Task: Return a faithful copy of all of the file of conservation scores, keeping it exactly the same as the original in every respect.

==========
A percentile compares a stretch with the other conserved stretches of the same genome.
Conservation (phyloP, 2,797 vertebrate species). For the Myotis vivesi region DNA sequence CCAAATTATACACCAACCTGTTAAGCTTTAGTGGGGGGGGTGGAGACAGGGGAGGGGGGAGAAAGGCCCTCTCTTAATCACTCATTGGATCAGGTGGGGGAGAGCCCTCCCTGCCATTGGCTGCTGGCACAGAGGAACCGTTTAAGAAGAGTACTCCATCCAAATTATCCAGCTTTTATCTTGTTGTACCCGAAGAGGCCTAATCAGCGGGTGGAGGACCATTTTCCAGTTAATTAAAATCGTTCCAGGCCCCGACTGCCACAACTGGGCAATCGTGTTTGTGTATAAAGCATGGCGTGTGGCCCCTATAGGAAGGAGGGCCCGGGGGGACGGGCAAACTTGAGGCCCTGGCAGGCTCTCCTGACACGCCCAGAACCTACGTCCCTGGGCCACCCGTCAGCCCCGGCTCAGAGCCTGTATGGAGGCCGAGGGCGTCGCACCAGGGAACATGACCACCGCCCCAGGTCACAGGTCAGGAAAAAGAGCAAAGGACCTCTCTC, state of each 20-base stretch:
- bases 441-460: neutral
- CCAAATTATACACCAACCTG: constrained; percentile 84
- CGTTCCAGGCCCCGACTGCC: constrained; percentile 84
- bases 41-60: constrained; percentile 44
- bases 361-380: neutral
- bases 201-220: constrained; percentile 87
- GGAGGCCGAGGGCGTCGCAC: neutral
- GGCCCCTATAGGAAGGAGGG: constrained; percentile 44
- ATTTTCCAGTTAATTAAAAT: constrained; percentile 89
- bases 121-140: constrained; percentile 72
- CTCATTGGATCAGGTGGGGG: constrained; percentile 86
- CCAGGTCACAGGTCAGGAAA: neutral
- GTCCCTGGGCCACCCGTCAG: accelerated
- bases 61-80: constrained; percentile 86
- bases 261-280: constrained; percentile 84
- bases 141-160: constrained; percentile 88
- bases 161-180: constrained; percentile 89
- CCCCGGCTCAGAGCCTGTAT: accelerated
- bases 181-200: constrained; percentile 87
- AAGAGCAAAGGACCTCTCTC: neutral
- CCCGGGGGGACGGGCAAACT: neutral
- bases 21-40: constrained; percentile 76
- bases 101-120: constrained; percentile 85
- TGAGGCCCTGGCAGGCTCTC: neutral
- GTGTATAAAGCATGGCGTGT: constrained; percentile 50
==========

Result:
A percentile compares a stretch with the other conserved stretches of the same genome.
Conservation (phyloP, 2,797 vertebrate species). For the Myotis vivesi region DNA sequence CCAAATTATACACCAACCTGTTAAGCTTTAGTGGGGGGGGTGGAGACAGGGGAGGGGGGAGAAAGGCCCTCTCTTAATCACTCATTGGATCAGGTGGGGGAGAGCCCTCCCTGCCATTGGCTGCTGGCACAGAGGAACCGTTTAAGAAGAGTACTCCATCCAAATTATCCAGCTTTTATCTTGTTGTACCCGAAGAGGCCTAATCAGCGGGTGGAGGACCATTTTCCAGTTAATTAAAATCGTTCCAGGCCCCGACTGCCACAACTGGGCAATCGTGTTTGTGTATAAAGCATGGCGTGTGGCCCCTATAGGAAGGAGGGCCCGGGGGGACGGGCAAACTTGAGGCCCTGGCAGGCTCTCCTGACACGCCCAGAACCTACGTCCCTGGGCCACCCGTCAGCCCCGGCTCAGAGCCTGTATGGAGGCCGAGGGCGTCGCACCAGGGAACATGACCACCGCCCCAGGTCACAGGTCAGGAAAAAGAGCAAAGGACCTCTCTC, state of each 20-base stretch:
- bases 441-460: neutral
- CCAAATTATACACCAACCTG: constrained; percentile 84
- CGTTCCAGGCCCCGACTGCC: constrained; percentile 84
- bases 41-60: constrained; percentile 44
- bases 361-380: neutral
- bases 201-220: constrained; percentile 87
- GGAGGCCGAGGGCGTCGCAC: neutral
- GGCCCCTATAGGAAGGAGGG: constrained; percentile 44
- ATTTTCCAGTTAATTAAAAT: constrained; percentile 89
- bases 121-140: constrained; percentile 72
- CTCATTGGATCAGGTGGGGG: constrained; percentile 86
- CCAGGTCACAGGTCAGGAAA: neutral
- GTCCCTGGGCCACCCGTCAG: accelerated
- bases 61-80: constrained; percentile 86
- bases 261-280: constrained; percentile 84
- bases 141-160: constrained; percentile 88
- bases 161-180: constrained; percentile 89
- CCCCGGCTCAGAGCCTGTAT: accelerated
- bases 181-200: constrained; percentile 87
- AAGAGCAAAGGACCTCTCTC: neutral
- CCCGGGGGGACGGGCAAACT: neutral
- bases 21-40: constrained; percentile 76
- bases 101-120: constrained; percentile 85
- TGAGGCCCTGGCAGGCTCTC: neutral
- GTGTATAAAGCATGGCGTGT: constrained; percentile 50